Turbulent Flow over a Superhydrophobic Surface with Isotropic Slip

  • Author / Creator
    Vajdi Hokmabad, Babak
  • Superhydrophobic surfaces are proven to be capable of reducing the skin friction in laminar and turbulent flows. These surfaces consist of micro/nano-scale hydrophobic roughness features which make the surface render a non-wetting property due to the entrainment of air pockets between the solid surface and the liquid phase. This shear free air-water interface reduces the frictional drag force. This flow control method has two distinct effects in turbulent flow: drag reduction due to effective slip velocity and drag reduction associated with the modification of the turbulent flow structures (Rastegari & Akhavan, 2015). In the current research, the turbulent structure of the inner layer of a turbulent channel flow over a non-wetted superhydrophobic (SHO) surface with random pattern is experimentally studied. The results are compared with the wetted counterpart and also a smooth reference surface. Two planar particle image velocimetry (PIV) measurements are carried out in the streamwise/spanwise and streamwise/wall-normal planes. The vector fields are obtained from both ensemble averaging and individual cross-correlations of double-frame PIV images. The results showed a small increase (~5%) of the mean velocity profile at y+=10 over the non-wetted surface in comparison with the wetted and the smooth surfaces. Up to 15% reduction of normal and shear Reynolds stresses is observed in the inner layer over the non-wetted SHO surface. The wetted SHO counterpart demonstrates no effect on the mean velocity and Reynolds stresses in comparison with the smooth surface implying that the surface is hydrodynamically smooth. A noticeable suppression of the sweep and ejection events, increase of the spanwise spacing of the low and high speed streaks, and attenuation of vortical structures are observed over the non-wetted SHO. These indicate attenuation of the turbulence regeneration cycle due to the slip boundary condition over the non- iii wetted SHO surfaces with random texture. Tomographic PIV (tomo-PIV) and 3D particle tracking velocimetry (3D-PTV) as three-dimensional flow measurement techniques can unravel the relevant physics by revealing the flow modifications across the third dimension. The performance of these measurements is evaluated through comparison with DNS data in the literature. The results show that 3D-PTV is more accurate compared to tomo-PIV especially in near-wall region where noise increases for all PIV measurements.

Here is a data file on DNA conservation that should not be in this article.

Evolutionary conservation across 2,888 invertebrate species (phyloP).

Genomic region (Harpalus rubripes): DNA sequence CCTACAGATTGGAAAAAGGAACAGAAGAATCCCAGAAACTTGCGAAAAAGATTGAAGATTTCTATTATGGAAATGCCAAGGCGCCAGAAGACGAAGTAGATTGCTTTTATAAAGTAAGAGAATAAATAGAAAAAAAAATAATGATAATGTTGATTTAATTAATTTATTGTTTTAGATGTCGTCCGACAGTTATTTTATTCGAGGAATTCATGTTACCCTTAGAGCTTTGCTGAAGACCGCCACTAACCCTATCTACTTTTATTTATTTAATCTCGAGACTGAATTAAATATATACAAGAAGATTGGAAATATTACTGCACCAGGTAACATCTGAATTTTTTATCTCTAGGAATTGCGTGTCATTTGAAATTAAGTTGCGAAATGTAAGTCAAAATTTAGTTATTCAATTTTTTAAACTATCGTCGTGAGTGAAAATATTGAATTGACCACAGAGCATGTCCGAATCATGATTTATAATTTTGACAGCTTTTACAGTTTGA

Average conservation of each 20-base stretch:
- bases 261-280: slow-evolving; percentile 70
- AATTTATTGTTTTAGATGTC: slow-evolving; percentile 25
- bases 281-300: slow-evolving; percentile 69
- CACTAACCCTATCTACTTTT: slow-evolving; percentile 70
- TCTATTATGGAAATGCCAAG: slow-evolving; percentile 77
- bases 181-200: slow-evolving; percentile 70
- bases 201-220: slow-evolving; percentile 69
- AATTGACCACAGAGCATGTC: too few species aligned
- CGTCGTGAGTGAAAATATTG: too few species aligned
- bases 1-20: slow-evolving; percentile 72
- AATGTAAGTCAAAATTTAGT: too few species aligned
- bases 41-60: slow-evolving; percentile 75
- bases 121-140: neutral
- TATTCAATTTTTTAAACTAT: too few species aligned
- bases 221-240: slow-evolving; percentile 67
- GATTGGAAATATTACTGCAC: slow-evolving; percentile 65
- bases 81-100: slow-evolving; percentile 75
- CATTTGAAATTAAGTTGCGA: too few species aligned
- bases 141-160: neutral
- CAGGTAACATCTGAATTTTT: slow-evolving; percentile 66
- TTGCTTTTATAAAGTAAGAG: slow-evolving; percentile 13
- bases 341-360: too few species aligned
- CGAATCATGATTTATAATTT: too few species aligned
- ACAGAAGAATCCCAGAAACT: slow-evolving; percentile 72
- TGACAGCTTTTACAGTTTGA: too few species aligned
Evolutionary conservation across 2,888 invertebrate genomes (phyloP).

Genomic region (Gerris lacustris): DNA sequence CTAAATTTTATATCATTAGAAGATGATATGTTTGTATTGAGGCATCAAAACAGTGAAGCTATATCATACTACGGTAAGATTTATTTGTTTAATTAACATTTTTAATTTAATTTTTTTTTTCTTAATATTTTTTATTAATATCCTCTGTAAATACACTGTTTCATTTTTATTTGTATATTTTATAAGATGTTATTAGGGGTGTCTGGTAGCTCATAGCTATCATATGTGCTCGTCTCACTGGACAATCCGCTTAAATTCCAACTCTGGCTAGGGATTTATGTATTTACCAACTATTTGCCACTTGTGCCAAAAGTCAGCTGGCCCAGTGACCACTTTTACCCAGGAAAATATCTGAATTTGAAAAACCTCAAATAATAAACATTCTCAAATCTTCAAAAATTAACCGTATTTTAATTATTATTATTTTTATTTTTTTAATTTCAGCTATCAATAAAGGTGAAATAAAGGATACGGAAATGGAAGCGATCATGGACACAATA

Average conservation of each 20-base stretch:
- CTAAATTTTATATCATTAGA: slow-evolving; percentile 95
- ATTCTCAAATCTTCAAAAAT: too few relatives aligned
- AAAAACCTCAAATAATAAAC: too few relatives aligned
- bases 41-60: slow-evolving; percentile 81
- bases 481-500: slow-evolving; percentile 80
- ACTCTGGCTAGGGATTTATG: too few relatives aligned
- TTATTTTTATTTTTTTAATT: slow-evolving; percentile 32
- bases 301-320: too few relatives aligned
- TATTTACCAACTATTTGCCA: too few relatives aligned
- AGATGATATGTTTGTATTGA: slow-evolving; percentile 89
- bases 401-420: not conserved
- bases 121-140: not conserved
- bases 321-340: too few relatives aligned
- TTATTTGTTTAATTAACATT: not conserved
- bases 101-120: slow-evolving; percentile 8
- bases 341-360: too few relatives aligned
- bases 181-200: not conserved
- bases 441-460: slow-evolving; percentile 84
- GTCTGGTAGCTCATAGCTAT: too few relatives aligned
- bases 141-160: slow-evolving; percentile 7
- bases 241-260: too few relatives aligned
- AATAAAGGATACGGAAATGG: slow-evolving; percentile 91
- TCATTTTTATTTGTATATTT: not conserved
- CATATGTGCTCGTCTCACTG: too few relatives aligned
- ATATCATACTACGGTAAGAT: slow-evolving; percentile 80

• Subjects / Keywords
  • Graduation date
  • Type of Item
  • Degree
    Master of Science
  • DOI
  • License
    This thesis is made available by the University of Alberta Libraries with permission of the copyright owner solely for non-commercial purposes. This thesis, or any portion thereof, may not otherwise be copied or reproduced without the written consent of the copyright owner, except to the extent permitted by Canadian copyright law.
  • Language
  • Institution
    University of Alberta
  • Degree level
  • Department
    • Department of Mechanical Engineering
  • Supervisor / co-supervisor and their department(s)
    • Sina Ghaemi (Mechanical Engineering)
  • Examining committee members and their departments
    • Tsai, Amy Peichun (Mechanical Engineering)
    • Sadrzadeh, Mohtada (Mechanical Engineering)
    • Nobes, David (Mechanical Engineering)